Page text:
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Certainty, by Madeleine Thien

November 22, 2014

Certainty, by Madeleine Thien.  Little, Brown and Company (2007), 321 pages.


A tender and thoughtful novel weaving together several characters’ stories as they search for knowledge of themselves and each other, learn to cope with uncertainty, and accept their inability to reshape the past.

Certainty is about never being sure we know ourselves and each other. About the difficulty of knowing enough to be safe ourselves and able to protect those we love. The writing in this novel has a bell-like quality and reads smoothly and easily. Underneath its surface beauty is a complex structure difficult to summarize. Long sections of the novel focus different characters in different places; the story of each separate, but overlapping the others and carrying a shared narrative. The book opens six months after the sudden, but peaceful death of Gail, a bright, 39-year-old woman who produced radio documentaries. Her long-time lover, her parents, and neighbors are still mourning. Sparked by her death, they look back at their own experiences.

Matthew, Gail’s father, was a child in Malaysia during World War II and carries the pain and disorientation from his experience. Friendship with Ani, an orphaned girl, had helped him survive. His Chinese father had worked with the Japanese in hope of protecting and providing for his family, but Matthew saw him killed by the retreating Japanese. The villagers rejected the boy and his mother because of his father’s collaboration.  Later he returns briefly to the village and is united with Ani, but they go their separate ways. Attending college in Melbourne, Matthew he meets and marries Clare, and the two of them migrate to Vancouver. They become the parents of Gail. Accounts of Clare’s childhood in Hong Kong and her understanding of her husband form a section of the book.  Ani’s narrative about leaving her Malaysian village and going to Jakarta follows. Gail’s partner was a physician and his part of the book describes their relationship and his grief at her death. Gail herself is the focus of yet another story about her work making documentaries and her visit to the Netherlands where Ani had lived.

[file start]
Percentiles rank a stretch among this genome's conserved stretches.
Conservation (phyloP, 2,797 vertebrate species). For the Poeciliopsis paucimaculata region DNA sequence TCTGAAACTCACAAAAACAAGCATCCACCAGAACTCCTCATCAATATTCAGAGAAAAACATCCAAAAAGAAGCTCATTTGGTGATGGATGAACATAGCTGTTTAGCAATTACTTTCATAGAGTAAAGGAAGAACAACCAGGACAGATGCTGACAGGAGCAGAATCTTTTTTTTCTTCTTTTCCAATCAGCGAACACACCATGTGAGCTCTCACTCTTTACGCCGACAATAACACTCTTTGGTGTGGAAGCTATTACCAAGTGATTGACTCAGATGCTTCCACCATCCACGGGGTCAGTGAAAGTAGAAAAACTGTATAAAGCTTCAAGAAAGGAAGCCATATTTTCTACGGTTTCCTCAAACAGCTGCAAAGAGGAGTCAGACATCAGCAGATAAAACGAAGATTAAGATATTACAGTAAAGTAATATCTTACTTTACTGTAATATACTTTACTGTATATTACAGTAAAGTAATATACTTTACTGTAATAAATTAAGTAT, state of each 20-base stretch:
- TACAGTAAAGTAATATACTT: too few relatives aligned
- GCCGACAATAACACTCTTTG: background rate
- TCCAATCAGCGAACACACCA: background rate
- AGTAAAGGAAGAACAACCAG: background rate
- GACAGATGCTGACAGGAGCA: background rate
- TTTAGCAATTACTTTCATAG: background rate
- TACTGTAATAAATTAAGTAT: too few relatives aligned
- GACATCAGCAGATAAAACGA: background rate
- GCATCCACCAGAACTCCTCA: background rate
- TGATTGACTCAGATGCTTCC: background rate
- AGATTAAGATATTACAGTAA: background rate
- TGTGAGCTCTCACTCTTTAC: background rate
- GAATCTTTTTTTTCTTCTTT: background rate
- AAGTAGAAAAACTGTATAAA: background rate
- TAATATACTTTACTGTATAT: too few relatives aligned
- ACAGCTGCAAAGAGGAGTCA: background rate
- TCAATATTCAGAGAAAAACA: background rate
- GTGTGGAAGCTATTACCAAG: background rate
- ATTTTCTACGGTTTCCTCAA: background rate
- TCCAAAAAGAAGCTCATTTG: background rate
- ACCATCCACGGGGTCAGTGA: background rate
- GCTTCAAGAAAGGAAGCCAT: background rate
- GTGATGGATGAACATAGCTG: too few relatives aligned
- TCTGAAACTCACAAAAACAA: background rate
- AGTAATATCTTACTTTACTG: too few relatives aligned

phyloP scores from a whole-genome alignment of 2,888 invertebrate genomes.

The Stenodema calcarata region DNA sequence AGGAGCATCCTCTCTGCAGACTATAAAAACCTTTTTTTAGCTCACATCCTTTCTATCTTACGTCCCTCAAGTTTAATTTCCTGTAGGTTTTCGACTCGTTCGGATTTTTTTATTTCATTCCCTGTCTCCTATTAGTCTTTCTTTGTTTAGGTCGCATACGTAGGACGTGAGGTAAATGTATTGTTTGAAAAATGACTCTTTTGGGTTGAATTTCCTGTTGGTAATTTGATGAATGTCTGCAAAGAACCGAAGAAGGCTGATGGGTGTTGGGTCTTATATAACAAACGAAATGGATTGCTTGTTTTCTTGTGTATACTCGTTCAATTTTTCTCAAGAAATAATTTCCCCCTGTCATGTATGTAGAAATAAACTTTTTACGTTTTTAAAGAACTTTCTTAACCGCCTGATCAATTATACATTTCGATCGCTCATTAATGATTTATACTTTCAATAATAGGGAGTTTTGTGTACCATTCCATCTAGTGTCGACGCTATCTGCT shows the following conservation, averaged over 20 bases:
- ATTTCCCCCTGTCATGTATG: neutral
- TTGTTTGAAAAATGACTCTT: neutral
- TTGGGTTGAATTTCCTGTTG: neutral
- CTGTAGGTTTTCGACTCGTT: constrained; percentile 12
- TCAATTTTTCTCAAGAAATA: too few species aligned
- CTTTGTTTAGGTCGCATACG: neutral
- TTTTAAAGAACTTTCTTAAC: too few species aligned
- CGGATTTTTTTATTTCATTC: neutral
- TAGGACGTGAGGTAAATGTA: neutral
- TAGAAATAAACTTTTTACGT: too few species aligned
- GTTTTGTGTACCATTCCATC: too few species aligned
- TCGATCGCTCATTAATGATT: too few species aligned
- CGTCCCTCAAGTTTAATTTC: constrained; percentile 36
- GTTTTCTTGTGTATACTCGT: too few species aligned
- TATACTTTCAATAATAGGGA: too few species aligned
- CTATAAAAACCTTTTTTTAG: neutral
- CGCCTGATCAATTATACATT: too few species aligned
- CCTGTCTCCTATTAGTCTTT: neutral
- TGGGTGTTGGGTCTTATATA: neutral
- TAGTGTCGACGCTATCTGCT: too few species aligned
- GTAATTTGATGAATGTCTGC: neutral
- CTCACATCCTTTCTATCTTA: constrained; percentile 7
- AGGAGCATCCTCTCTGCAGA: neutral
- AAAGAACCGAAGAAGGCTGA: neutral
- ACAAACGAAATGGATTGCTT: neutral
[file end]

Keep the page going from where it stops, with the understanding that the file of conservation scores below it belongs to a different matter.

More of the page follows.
This is an unusual book by a woman of color which plays down ethnicity, cultural and ethnicity. Madeleine Thien is a Chinese-Malaysian, born in Vancouver, British Columbia, after her parents and siblings migrated there. She is most interested in universal themes of love and loss, knowledge and uncertainty, and how her characters deal with the unknowable. Much of the novel takes place in Vancouver, the current home of most of her characters, but long sections reach back to Malaysia during and immediately after its Japanese occupation during World War II. Other action takes place in Indonesia and the Netherlands. Matthew and Ani’s childhood could only have happened in a specific time and place, but what they carry is the experience more than the culture. Thien reminds us of how quickly and easily people move around in the world of today and the importance of global stories.

Without a strong plot, Thien holds the book together with the power of her writing. Motifs and conversations resurface throughout the book in different times among different people. All the characters are trying to understand and know everything they can. Sometimes their talk gets a bit abstract and scientific, but more often individuals offer wisdom about grief and loss, time and memory, and finding ways to cope.

I am an historian, not a literary expert, and that skews my reaction to books. For me the one of the most important questions addressed in the book was what we can and cannot know with any certainty. Again and again characters in different circumstances realize that we need to continue to expand our understanding while at the same time realizing how little we can ever comprehend. Another overriding question in the book was what we do with our past and the pasts of those around us. Can we deny the pain of what has happened and simply move on, as Matthew attempts? Thien’s characters say, no, we must face and accept our past and our inability to protect those we love. We must accept the fact that our decisions have cut us off from the development of parts of ourselves and we must grieve that loss. We cannot go back and correct what has happened and must move on with that knowledge.

Certainty is a book I strongly recommend to others. The book’s breadth makes it hard to predict which readers will be drawn to it. Maybe I can just urge all those who love books with both beautiful writing and intellectual depth to read it.  I look forward to reading more of Thien’s writing in the future.

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